Eight clinical signs you need a vacation

By Physician Sense, for MDLinx
Published April 17, 2019

Key Takeaways

Warming weather likely has many of you thinking about summer vacation season, which is only a couple of months away. But perhaps not enough of you.

recent Glassdoor survey revealed that only 54% of U.S. employees had used all of their vacation time in the past 12 months. Given the current burnout rate among physicians, forgoing time to decompress is not a wise move.

Even if you think of yourself as a “superhero, workaholic, Lone Ranger, perfectionist,” and you seem to be firing on all eight cylinders, you might not be functioning at your best. With that in mind, here are 8 clinical signs that you need to take a vacation.

Elevated resting heart rate

Your nurses take the vitals of every patient you see. But when was the last time you took your own? When taken first thing in the morning, your resting heart rate can be an overall indicator of readiness, rest, and recovery. Athletes will often check theirs immediately after waking to determine how hard they can push themselves in training.

Start by establishing your baseline resting heart rate. If you start to notice that yours is high first thing in the morning, a stress-reducing vacation may be in order.


You’ve been seeing your dentist every 6 months, right doctor? The next time you go for a checkup, ask if the dentist sees any sign of bruxism.

Grinding your teeth or clenching your jaw will leave telltale signs of worn enamel or a tense TMJ. These will often happen while you sleep. Both are good indicators of high levels of stress. Although you can wear a mouthguard while sleeping to protect your teeth, this will do little to address the underlying issue. Go get some R&R.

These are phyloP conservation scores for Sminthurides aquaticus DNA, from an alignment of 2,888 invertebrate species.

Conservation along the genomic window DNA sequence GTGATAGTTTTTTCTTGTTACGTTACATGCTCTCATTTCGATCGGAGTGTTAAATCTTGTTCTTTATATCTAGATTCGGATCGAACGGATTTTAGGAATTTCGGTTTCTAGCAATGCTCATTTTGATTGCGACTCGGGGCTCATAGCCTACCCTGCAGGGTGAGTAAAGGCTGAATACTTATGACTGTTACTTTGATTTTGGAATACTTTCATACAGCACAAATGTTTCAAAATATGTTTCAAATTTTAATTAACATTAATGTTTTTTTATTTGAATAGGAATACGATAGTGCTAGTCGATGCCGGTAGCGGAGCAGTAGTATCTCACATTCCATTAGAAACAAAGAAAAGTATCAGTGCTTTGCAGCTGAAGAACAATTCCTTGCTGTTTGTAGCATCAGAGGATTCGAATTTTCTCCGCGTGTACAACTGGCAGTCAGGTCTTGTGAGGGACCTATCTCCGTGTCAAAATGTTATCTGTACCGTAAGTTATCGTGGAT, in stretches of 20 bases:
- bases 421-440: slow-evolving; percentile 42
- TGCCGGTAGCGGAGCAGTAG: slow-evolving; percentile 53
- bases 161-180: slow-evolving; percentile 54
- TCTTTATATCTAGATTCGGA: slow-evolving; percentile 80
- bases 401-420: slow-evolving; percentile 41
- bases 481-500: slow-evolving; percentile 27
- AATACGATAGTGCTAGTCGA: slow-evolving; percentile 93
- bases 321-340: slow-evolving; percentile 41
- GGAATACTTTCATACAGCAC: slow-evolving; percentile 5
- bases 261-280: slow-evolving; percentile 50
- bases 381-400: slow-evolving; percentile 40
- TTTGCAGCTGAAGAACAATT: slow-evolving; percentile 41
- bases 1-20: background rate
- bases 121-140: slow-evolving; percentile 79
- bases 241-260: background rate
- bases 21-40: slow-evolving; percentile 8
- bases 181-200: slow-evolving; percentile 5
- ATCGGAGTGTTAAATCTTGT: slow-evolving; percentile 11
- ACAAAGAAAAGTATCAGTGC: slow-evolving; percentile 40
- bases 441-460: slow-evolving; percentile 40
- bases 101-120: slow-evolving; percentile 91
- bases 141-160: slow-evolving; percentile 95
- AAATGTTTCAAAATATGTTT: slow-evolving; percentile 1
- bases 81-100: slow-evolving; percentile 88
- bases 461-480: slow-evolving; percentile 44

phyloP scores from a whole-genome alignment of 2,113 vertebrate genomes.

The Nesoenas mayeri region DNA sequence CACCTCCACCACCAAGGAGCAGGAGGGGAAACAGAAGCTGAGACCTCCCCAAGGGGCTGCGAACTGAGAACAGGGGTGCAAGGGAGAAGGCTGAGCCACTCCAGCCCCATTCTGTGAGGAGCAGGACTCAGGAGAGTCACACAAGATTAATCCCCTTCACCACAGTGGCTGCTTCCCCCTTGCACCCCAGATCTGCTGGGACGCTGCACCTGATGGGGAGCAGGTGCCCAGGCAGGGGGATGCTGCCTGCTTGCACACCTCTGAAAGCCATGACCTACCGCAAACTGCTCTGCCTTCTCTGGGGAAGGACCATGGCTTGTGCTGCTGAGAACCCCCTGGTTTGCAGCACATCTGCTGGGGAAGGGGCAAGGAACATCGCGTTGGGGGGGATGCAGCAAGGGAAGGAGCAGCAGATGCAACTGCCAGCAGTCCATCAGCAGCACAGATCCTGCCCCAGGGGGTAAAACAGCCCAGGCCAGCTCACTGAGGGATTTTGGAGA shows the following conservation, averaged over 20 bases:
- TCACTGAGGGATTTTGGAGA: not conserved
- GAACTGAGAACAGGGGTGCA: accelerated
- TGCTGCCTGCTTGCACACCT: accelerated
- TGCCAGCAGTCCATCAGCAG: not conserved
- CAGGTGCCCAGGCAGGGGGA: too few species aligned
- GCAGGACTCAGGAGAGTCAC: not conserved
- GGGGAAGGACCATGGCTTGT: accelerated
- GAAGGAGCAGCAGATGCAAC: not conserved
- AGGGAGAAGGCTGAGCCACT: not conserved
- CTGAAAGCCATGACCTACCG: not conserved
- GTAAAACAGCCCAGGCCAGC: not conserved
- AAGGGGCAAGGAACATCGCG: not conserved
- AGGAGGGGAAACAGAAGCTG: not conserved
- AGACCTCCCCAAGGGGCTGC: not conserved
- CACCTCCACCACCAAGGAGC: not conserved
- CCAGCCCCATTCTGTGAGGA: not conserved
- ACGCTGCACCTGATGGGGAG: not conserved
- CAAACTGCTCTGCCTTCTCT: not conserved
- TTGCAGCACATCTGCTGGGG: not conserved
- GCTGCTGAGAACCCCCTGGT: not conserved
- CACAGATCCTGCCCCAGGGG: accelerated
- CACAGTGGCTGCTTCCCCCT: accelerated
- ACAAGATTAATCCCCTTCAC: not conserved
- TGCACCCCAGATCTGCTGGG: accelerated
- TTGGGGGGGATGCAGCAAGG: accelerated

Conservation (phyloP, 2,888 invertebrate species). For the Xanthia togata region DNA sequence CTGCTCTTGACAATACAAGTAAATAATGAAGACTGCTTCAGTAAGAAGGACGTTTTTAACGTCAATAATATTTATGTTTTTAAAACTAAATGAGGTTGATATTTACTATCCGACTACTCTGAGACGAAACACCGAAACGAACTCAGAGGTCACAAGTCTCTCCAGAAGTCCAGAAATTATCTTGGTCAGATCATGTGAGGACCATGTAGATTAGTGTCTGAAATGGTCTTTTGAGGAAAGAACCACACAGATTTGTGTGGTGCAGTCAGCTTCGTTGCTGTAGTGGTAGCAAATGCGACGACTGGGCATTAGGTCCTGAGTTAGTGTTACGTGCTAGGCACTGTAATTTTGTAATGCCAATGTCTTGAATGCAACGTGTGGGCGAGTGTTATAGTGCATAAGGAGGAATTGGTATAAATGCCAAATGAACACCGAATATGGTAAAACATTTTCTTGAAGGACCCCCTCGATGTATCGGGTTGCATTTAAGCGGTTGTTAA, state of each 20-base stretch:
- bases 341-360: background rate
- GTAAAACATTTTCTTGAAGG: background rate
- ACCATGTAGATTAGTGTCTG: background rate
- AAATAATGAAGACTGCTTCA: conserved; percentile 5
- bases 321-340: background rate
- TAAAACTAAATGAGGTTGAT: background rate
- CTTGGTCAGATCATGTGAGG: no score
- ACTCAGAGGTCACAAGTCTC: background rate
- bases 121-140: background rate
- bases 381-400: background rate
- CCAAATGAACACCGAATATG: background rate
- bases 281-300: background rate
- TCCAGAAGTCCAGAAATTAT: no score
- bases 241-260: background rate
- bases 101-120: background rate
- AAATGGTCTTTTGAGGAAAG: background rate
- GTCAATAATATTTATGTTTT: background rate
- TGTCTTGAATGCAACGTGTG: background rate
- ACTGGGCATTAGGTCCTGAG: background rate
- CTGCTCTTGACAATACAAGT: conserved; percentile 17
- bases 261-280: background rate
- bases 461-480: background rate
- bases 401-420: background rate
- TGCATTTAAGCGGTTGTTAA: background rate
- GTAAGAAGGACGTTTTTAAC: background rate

Are you wide awake at night and falling asleep at your weekly all-hands meeting? Even though you might act like a disease-curing machine, you still need your 7-8 hours of sleep like the rest of us mere mortals.

As you’re likely well aware, this is an area where it’s likely worth a consult from a colleague to rule out something serious like sleep apnea. But even if it’s stress that’s keeping you up at night, it’s still just as serious. An extended vacation removed from the sleep-disrupting blue light of our smart devices could help reset your circadian rhythm.

Cortisol level

Still not convinced you need a vacation? How about we let the data speak for itself. Blood, urine, and saliva tests are available to determine your level of cortisol, the stress hormone. Urine and saliva tests may prove to be more accurate, especially if needles stress you out. Abnormal cortisol levels could also indicate Cushing’s syndrome, the result of too much cortisol, or Addison’s disease, too little.

Continue reading on Physician Sense >

Share with emailShare to FacebookShare to LinkedInShare to Twitter